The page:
…and (b) the shift in power from the creative to the quant.

The ascension of the media buyer completely disrupted Madison Avenue’s old assembly line. “We’re getting to the point where the media plan is done first, and the creative is developed behind it,” says Verklin. “That is a radical vision for the advertising business that would have been unheard of five years ago.” He adds: “We used to be the dorks. Now we’re driving the whole advertising process.”

Leonard nails it in the close, commenting on the upcoming Advertising Week, a September 2004 festival of Madison Ave. self-pleasure, featuring “some of the advertising world’s most cherished icons,” like Mr. Peanut, the Keebler Elves and The Jolly Green Giant. And he does it without even having to utter the phrase “self-involved baby boomers.”

So much of Advertising Week celebrates a vanished era when eccentric craftsmen ruled the business, media buyers knew their place, and 90% of the public watched prime-time television. Yes, that was a better time for many people in the industry. But it’s gone.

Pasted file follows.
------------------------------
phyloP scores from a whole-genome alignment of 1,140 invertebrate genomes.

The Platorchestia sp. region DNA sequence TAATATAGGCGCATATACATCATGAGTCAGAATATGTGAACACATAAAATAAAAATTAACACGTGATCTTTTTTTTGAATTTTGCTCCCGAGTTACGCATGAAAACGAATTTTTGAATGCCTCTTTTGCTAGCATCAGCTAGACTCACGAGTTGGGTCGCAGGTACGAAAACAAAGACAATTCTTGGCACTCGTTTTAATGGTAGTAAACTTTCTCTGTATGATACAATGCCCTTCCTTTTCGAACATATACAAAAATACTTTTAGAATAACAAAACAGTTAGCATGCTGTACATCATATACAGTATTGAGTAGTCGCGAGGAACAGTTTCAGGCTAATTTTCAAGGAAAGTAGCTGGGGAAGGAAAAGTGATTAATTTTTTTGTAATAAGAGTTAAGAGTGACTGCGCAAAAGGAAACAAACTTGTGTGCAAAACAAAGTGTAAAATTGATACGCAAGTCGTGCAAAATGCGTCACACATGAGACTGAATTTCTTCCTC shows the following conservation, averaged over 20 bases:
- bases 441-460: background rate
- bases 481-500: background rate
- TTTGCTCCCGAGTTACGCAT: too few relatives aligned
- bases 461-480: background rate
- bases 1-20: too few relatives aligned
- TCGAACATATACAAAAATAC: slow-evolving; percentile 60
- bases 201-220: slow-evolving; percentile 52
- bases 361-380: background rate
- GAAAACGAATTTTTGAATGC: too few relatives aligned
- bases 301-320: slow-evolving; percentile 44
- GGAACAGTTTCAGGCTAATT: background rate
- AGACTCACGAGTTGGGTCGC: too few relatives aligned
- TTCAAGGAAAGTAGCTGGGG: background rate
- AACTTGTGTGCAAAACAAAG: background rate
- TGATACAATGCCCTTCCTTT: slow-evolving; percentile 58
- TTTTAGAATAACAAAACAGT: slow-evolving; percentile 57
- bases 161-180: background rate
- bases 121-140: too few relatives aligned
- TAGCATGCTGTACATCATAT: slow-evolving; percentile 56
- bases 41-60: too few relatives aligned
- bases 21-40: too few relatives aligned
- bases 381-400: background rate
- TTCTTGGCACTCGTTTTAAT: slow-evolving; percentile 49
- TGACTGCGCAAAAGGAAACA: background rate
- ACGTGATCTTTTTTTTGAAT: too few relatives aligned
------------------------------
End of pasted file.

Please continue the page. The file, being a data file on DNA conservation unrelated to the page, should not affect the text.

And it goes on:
June 17, 2004

efax sucks, part two

In reviewing a recent bank statement, we noticed that we’ve been getting recurring charges from eFax, for an account which we weren’t using anymore. So I log on to, have them send me my PIN, and then try to find the account cancellation function. Which doesn’t exist. And their help function 404’d. Then it hits me: I’ve been down this road before.

Turns out I’d waited in an online chat queue for two hours back in November of 2003 to cancel this very same account. And had written up the experience, complete with charts and graphs. So this time I dialed the corporate sales number and forced my way into a conversation with a level two support rep. Sure enough, they had record that my account was supposed to have been cancelled back in November. The rep was kind enough to actually cancel the account this time, and issue a credit for the monthly fees we’d been paying since then.